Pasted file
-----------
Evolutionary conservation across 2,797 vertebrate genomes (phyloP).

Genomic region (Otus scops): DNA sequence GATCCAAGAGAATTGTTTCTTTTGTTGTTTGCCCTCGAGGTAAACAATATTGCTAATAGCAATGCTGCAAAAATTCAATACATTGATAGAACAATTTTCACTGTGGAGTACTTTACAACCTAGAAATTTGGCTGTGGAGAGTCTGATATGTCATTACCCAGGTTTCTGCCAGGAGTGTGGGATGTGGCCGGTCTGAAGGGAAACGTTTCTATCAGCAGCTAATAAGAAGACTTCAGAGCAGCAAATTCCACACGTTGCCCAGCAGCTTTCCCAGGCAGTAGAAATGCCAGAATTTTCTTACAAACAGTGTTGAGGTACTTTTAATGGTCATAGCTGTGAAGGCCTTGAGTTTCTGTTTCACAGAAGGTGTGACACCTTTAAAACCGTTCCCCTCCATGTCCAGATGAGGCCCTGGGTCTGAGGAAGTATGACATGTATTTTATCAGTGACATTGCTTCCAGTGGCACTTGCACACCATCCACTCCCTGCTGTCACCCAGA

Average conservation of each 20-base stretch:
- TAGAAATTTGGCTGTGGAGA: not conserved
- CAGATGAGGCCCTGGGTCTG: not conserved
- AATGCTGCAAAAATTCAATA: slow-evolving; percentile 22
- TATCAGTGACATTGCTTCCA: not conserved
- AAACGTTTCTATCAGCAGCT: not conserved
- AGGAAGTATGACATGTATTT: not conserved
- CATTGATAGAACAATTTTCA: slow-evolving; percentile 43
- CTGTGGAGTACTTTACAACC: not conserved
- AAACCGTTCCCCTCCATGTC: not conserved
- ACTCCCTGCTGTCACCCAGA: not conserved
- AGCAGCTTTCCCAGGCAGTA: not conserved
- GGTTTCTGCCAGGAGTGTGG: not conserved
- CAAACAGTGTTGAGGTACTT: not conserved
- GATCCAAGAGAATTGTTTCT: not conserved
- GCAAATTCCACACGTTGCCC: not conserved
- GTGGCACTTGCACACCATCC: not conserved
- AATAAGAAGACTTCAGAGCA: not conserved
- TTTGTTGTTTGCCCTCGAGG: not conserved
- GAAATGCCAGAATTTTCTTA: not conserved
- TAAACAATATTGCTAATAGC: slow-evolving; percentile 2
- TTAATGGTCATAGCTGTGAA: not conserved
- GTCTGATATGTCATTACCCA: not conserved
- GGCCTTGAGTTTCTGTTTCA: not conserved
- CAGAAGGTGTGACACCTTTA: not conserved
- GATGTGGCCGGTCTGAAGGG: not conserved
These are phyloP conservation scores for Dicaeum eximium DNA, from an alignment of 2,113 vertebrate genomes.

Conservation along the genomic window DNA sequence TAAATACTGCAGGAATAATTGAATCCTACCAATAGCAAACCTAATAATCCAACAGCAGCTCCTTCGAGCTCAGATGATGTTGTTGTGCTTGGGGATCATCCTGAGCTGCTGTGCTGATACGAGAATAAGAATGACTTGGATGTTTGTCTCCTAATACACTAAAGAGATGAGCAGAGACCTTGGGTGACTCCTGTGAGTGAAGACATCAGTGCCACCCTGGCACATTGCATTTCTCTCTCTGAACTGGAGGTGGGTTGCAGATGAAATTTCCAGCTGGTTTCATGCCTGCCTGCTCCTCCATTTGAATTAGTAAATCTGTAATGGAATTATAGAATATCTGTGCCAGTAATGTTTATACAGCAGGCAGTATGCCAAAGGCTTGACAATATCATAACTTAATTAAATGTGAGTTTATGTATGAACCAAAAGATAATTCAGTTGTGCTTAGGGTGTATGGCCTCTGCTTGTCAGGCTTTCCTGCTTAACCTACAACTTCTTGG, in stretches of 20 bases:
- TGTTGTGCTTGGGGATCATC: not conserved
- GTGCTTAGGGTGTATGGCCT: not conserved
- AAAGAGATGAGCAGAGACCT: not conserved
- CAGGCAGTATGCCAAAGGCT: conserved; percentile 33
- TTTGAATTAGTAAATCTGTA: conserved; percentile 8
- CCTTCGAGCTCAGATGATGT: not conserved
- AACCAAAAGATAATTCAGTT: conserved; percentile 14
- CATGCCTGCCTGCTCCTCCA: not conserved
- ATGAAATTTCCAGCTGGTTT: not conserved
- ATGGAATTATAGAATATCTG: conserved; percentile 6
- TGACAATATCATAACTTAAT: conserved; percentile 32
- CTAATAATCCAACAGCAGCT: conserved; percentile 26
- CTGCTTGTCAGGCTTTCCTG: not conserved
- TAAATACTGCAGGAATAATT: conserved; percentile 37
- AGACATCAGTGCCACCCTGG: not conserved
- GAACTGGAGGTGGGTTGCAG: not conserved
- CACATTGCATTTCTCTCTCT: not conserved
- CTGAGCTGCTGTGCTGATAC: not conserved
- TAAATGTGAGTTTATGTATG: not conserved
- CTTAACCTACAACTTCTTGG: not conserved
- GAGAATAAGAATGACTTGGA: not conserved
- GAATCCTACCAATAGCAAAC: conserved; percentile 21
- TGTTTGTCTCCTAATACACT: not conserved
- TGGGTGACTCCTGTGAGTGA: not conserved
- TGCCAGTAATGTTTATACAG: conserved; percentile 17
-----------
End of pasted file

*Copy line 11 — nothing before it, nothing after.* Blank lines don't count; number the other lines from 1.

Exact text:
- CTGTGGAGTACTTTACAACC: not conserved